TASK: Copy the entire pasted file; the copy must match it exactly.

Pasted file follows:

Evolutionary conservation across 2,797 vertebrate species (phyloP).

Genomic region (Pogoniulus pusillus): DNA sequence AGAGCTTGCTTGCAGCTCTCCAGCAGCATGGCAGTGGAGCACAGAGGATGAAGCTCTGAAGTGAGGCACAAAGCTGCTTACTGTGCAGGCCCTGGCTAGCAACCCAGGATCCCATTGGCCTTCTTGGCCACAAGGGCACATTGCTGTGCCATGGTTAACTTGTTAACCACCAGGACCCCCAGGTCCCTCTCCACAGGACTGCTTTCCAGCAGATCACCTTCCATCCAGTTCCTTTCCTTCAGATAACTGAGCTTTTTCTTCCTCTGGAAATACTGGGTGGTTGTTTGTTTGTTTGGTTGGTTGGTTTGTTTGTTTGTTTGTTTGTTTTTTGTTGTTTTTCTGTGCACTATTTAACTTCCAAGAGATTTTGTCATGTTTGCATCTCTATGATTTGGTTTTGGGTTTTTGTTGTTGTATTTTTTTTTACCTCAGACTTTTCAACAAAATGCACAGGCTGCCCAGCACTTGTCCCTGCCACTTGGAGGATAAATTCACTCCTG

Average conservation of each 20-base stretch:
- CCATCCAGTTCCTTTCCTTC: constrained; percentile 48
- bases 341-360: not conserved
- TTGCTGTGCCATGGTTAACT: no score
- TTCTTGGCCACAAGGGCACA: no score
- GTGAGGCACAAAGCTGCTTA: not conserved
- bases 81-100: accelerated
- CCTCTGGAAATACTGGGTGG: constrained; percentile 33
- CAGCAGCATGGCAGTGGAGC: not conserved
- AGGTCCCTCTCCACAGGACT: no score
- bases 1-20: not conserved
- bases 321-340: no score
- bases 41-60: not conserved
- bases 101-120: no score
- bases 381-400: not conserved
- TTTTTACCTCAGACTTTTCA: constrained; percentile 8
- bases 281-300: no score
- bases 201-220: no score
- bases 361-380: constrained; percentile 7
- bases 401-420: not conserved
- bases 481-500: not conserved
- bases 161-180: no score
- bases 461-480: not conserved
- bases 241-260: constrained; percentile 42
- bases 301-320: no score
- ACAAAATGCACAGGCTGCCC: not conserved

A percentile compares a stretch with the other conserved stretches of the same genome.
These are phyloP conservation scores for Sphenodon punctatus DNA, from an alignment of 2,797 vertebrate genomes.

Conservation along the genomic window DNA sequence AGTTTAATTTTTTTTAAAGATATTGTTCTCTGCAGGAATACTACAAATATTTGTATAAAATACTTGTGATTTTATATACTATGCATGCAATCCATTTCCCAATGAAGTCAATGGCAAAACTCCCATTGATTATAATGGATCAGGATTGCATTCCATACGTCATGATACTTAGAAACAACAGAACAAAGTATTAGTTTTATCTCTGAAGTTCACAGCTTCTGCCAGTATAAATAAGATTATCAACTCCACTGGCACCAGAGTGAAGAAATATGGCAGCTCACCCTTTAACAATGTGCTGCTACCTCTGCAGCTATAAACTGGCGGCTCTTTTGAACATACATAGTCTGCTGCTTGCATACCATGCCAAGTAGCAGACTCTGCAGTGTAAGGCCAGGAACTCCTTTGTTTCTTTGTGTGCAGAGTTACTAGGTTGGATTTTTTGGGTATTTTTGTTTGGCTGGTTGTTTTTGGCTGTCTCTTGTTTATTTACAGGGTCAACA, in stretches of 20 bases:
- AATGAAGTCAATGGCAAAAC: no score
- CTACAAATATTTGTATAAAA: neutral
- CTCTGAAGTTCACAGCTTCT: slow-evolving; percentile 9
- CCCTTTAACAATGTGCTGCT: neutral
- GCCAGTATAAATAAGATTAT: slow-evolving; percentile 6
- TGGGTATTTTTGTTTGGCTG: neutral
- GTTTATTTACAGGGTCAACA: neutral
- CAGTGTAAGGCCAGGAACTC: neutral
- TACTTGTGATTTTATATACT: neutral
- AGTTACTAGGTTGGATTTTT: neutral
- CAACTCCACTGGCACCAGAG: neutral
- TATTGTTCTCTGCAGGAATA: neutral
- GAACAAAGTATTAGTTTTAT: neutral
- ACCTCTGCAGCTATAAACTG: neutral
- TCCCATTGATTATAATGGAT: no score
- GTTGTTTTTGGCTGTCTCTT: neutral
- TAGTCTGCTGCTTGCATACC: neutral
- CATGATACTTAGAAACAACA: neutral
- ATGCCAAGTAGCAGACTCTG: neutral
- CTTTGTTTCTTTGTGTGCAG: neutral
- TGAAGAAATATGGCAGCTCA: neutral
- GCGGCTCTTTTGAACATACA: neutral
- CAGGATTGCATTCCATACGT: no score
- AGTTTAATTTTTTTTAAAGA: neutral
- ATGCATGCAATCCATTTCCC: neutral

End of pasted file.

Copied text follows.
Evolutionary conservation across 2,797 vertebrate species (phyloP).

Genomic region (Pogoniulus pusillus): DNA sequence AGAGCTTGCTTGCAGCTCTCCAGCAGCATGGCAGTGGAGCACAGAGGATGAAGCTCTGAAGTGAGGCACAAAGCTGCTTACTGTGCAGGCCCTGGCTAGCAACCCAGGATCCCATTGGCCTTCTTGGCCACAAGGGCACATTGCTGTGCCATGGTTAACTTGTTAACCACCAGGACCCCCAGGTCCCTCTCCACAGGACTGCTTTCCAGCAGATCACCTTCCATCCAGTTCCTTTCCTTCAGATAACTGAGCTTTTTCTTCCTCTGGAAATACTGGGTGGTTGTTTGTTTGTTTGGTTGGTTGGTTTGTTTGTTTGTTTGTTTGTTTTTTGTTGTTTTTCTGTGCACTATTTAACTTCCAAGAGATTTTGTCATGTTTGCATCTCTATGATTTGGTTTTGGGTTTTTGTTGTTGTATTTTTTTTTACCTCAGACTTTTCAACAAAATGCACAGGCTGCCCAGCACTTGTCCCTGCCACTTGGAGGATAAATTCACTCCTG

Average conservation of each 20-base stretch:
- CCATCCAGTTCCTTTCCTTC: constrained; percentile 48
- bases 341-360: not conserved
- TTGCTGTGCCATGGTTAACT: no score
- TTCTTGGCCACAAGGGCACA: no score
- GTGAGGCACAAAGCTGCTTA: not conserved
- bases 81-100: accelerated
- CCTCTGGAAATACTGGGTGG: constrained; percentile 33
- CAGCAGCATGGCAGTGGAGC: not conserved
- AGGTCCCTCTCCACAGGACT: no score
- bases 1-20: not conserved
- bases 321-340: no score
- bases 41-60: not conserved
- bases 101-120: no score
- bases 381-400: not conserved
- TTTTTACCTCAGACTTTTCA: constrained; percentile 8
- bases 281-300: no score
- bases 201-220: no score
- bases 361-380: constrained; percentile 7
- bases 401-420: not conserved
- bases 481-500: not conserved
- bases 161-180: no score
- bases 461-480: not conserved
- bases 241-260: constrained; percentile 42
- bases 301-320: no score
- ACAAAATGCACAGGCTGCCC: not conserved

A percentile compares a stretch with the other conserved stretches of the same genome.
These are phyloP conservation scores for Sphenodon punctatus DNA, from an alignment of 2,797 vertebrate genomes.

Conservation along the genomic window DNA sequence AGTTTAATTTTTTTTAAAGATATTGTTCTCTGCAGGAATACTACAAATATTTGTATAAAATACTTGTGATTTTATATACTATGCATGCAATCCATTTCCCAATGAAGTCAATGGCAAAACTCCCATTGATTATAATGGATCAGGATTGCATTCCATACGTCATGATACTTAGAAACAACAGAACAAAGTATTAGTTTTATCTCTGAAGTTCACAGCTTCTGCCAGTATAAATAAGATTATCAACTCCACTGGCACCAGAGTGAAGAAATATGGCAGCTCACCCTTTAACAATGTGCTGCTACCTCTGCAGCTATAAACTGGCGGCTCTTTTGAACATACATAGTCTGCTGCTTGCATACCATGCCAAGTAGCAGACTCTGCAGTGTAAGGCCAGGAACTCCTTTGTTTCTTTGTGTGCAGAGTTACTAGGTTGGATTTTTTGGGTATTTTTGTTTGGCTGGTTGTTTTTGGCTGTCTCTTGTTTATTTACAGGGTCAACA, in stretches of 20 bases:
- AATGAAGTCAATGGCAAAAC: no score
- CTACAAATATTTGTATAAAA: neutral
- CTCTGAAGTTCACAGCTTCT: slow-evolving; percentile 9
- CCCTTTAACAATGTGCTGCT: neutral
- GCCAGTATAAATAAGATTAT: slow-evolving; percentile 6
- TGGGTATTTTTGTTTGGCTG: neutral
- GTTTATTTACAGGGTCAACA: neutral
- CAGTGTAAGGCCAGGAACTC: neutral
- TACTTGTGATTTTATATACT: neutral
- AGTTACTAGGTTGGATTTTT: neutral
- CAACTCCACTGGCACCAGAG: neutral
- TATTGTTCTCTGCAGGAATA: neutral
- GAACAAAGTATTAGTTTTAT: neutral
- ACCTCTGCAGCTATAAACTG: neutral
- TCCCATTGATTATAATGGAT: no score
- GTTGTTTTTGGCTGTCTCTT: neutral
- TAGTCTGCTGCTTGCATACC: neutral
- CATGATACTTAGAAACAACA: neutral
- ATGCCAAGTAGCAGACTCTG: neutral
- CTTTGTTTCTTTGTGTGCAG: neutral
- TGAAGAAATATGGCAGCTCA: neutral
- GCGGCTCTTTTGAACATACA: neutral
- CAGGATTGCATTCCATACGT: no score
- AGTTTAATTTTTTTTAAAGA: neutral
- ATGCATGCAATCCATTTCCC: neutral